Media minotrities and diversity

Media minotrities and diversity, by year

SEEMO Regional Conference on Media, Minorities and Diversity, Tirana, Albania 24-26 October 2011

About

Following discussions during the conference on “Media, Minorities, Diversity”, held in Tirana, Albania, from 24 to 26 October 2011, and organised by the South East Europe Media Organisation (SEEMO), with support of the Austrian Development Agency (ADA), and in cooperation with Albania Media Institute and the International Media Centre (IMC), the participants concluded:

1. Many politicians and media representatives in South, East and Central Europe have difficulties accepting diversity: gender, sexual, religious, ethnic, political, etc. Hate speech, stereotyping, negative profiling and discriminatory language have not died out. It has subsided but is widely present. The targets are diverse: lesbian, gay, bisexual and transgender (LGBT) community; ethnic minorities; religious groups; women; neighbouring countries and nations; etc.


2. Although hate speech has many targets, some communities are targeted more often than others. In case of South, East and Central Europe, the LGBT community is targeted in a more degrading way than other groups. Roma have often suffered.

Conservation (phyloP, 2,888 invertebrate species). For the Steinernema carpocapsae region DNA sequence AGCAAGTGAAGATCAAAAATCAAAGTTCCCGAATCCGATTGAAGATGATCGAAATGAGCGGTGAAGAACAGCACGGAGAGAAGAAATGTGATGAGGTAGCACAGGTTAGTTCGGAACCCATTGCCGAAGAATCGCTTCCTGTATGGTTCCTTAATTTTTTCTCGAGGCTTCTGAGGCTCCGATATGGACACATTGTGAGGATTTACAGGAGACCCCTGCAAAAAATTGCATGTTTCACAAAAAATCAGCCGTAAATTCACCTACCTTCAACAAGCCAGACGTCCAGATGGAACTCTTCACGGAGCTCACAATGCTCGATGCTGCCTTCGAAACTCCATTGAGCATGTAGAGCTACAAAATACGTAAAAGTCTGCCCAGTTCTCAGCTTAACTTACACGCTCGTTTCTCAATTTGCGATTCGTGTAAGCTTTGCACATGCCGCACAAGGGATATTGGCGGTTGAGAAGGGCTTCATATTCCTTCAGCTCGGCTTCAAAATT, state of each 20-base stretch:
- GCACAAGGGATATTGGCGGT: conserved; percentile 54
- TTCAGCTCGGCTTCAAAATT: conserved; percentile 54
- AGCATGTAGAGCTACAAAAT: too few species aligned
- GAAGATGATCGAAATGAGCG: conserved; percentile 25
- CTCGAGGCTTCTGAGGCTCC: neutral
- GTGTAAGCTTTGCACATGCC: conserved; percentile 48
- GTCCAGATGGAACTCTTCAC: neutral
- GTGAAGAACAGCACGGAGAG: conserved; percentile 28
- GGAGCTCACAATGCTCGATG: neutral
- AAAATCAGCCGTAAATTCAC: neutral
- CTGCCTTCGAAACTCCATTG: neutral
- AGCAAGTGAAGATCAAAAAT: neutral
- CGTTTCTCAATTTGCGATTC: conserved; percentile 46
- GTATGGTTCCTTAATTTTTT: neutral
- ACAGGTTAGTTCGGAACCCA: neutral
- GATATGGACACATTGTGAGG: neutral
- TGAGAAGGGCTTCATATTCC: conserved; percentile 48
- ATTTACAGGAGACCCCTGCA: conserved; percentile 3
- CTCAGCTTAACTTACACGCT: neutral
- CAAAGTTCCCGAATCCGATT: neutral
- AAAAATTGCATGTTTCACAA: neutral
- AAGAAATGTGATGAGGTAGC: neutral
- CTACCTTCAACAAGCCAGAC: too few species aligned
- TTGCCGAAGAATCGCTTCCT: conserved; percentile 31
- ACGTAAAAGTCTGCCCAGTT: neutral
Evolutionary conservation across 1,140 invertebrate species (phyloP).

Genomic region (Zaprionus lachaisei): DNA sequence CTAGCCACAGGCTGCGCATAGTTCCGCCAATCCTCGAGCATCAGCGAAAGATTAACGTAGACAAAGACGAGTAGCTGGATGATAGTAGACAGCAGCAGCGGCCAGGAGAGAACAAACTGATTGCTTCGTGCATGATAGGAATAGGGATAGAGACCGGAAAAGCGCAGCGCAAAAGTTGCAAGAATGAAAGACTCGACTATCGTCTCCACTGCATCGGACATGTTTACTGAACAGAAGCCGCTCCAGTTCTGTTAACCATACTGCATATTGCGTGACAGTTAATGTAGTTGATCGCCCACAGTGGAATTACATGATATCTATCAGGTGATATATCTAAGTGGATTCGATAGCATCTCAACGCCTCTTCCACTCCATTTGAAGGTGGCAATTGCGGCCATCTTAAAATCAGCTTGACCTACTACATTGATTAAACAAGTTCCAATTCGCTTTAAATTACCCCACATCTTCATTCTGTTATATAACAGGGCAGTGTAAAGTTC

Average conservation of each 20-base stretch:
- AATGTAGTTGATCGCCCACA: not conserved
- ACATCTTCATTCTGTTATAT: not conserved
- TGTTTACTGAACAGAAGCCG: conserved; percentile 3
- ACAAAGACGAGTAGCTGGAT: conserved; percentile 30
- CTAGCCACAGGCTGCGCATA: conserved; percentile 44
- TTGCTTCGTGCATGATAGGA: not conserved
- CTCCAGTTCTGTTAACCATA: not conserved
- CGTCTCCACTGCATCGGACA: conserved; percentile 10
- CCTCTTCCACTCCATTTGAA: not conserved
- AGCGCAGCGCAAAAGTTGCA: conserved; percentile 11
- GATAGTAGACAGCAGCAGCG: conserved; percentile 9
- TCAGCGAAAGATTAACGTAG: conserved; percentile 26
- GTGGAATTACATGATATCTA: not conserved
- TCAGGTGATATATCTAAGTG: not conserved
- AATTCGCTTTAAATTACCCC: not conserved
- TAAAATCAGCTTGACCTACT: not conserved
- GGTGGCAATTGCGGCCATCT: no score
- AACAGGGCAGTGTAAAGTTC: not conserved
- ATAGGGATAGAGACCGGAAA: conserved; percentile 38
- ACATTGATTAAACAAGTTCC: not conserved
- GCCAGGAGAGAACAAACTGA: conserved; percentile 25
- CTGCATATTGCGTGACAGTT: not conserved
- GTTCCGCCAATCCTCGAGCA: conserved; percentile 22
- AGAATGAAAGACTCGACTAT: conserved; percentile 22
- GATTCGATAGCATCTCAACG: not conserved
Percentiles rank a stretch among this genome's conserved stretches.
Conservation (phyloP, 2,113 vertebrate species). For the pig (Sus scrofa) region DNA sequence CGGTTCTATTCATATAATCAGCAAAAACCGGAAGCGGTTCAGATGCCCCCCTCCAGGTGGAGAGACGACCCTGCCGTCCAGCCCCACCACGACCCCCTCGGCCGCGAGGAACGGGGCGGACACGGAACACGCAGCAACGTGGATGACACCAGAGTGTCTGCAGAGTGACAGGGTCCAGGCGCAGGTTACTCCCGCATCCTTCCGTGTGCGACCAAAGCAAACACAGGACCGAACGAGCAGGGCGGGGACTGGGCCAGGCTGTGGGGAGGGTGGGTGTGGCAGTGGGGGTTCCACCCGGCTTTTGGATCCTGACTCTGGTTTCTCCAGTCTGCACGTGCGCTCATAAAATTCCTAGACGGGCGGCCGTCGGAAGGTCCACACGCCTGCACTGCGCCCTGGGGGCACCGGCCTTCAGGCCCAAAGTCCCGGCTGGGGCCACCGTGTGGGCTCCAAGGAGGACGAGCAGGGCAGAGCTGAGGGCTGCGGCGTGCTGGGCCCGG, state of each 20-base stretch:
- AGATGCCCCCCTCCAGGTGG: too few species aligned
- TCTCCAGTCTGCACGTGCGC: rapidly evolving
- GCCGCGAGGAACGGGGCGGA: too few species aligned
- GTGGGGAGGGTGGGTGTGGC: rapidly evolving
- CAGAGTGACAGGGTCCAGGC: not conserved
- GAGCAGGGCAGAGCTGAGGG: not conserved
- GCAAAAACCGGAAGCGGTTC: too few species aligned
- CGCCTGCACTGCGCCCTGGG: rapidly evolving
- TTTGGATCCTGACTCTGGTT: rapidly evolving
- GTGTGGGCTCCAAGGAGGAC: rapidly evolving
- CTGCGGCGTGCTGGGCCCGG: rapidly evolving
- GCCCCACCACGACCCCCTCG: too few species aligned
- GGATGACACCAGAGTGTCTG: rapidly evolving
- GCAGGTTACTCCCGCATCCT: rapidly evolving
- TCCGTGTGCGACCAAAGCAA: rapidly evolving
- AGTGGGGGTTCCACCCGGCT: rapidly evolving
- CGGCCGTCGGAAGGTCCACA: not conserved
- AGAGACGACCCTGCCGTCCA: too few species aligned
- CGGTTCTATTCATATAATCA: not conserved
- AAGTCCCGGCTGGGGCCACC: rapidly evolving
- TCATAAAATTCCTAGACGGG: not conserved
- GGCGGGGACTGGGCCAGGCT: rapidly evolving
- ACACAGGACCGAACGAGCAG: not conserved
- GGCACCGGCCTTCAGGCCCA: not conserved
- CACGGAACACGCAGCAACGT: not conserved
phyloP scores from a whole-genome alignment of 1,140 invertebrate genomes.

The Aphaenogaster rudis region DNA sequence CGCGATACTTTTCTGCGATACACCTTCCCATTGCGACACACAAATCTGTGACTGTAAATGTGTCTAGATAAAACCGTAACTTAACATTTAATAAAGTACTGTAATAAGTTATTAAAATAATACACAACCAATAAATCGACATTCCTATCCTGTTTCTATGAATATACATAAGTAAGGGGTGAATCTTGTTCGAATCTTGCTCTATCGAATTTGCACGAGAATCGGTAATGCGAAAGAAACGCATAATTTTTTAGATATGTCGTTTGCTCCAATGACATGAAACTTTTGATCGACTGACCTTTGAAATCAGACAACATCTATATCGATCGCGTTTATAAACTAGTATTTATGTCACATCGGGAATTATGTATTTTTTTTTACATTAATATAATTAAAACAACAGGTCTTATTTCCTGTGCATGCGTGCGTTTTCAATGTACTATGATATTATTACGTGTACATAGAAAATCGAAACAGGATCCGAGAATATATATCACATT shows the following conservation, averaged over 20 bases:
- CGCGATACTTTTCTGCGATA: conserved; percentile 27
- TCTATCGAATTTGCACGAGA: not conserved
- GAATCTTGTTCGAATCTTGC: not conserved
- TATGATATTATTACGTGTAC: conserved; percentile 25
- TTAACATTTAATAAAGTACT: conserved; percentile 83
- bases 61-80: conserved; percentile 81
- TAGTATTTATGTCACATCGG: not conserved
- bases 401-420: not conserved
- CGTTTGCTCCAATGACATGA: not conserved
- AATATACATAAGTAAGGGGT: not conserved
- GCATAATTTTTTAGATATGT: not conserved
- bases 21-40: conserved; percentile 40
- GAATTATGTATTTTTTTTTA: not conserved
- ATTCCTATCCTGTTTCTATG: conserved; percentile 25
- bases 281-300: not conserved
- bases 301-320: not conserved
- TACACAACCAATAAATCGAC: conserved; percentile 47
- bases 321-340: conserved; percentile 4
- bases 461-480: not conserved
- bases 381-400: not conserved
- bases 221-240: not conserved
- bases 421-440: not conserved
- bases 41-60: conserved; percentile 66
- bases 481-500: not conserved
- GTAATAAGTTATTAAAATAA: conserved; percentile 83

3. Neither governing parties nor mainstream media seem to have a long term vision of the type of society that should be created in terms of incorporation off all citizens, independently of their sexual orientation, ethnic or religious belonging. While legislation may be in place, often as a result of international agreements and even pressure, their implementation is not guaranteed. Hate speech is generally tolerated especially on web portals and among readers’ comments. As a result, there is a spill-over effect between the hate speech in public arena and news reporting. That is, most media simply reflect what is said, without taking a stand or condemning. Even public broadcasters are not immune to these practices.

4. Civil society organisations are not strong enough to defend the interests of different groups. Yet, some groups have better representation than others.

5. In many countries, legislation prohibits discrimination on sexual, gender, ethnic or religious grounds. Yet, implementing international standards and recommendations in daily life and especially in media is proving to be a real challenge.

6. Public at large is often unaware of the exact meaning of discrimination or hate speech. The latter concept is sometimes misused to denote political criticism.

7. Discriminating language, stereotyping, negative reporting is both overt and sophisticated. Both are dangerous. One adjective can change the meaning of a story: portraying sexual orientation as unnatural, a specific ethnic group as violent, a particular religion as uncivilized, women as sex symbols, political opponents as traitors, to give a few frequent examples.

8. Minority groups do not constitute a homogeneous community.

9. Yet, as the conference demonstrated, if civil society groups unite, nationally and regionally, they can all gain and better influence editorial policies; demand the change of government policies; increase pressure to gain public support, etc.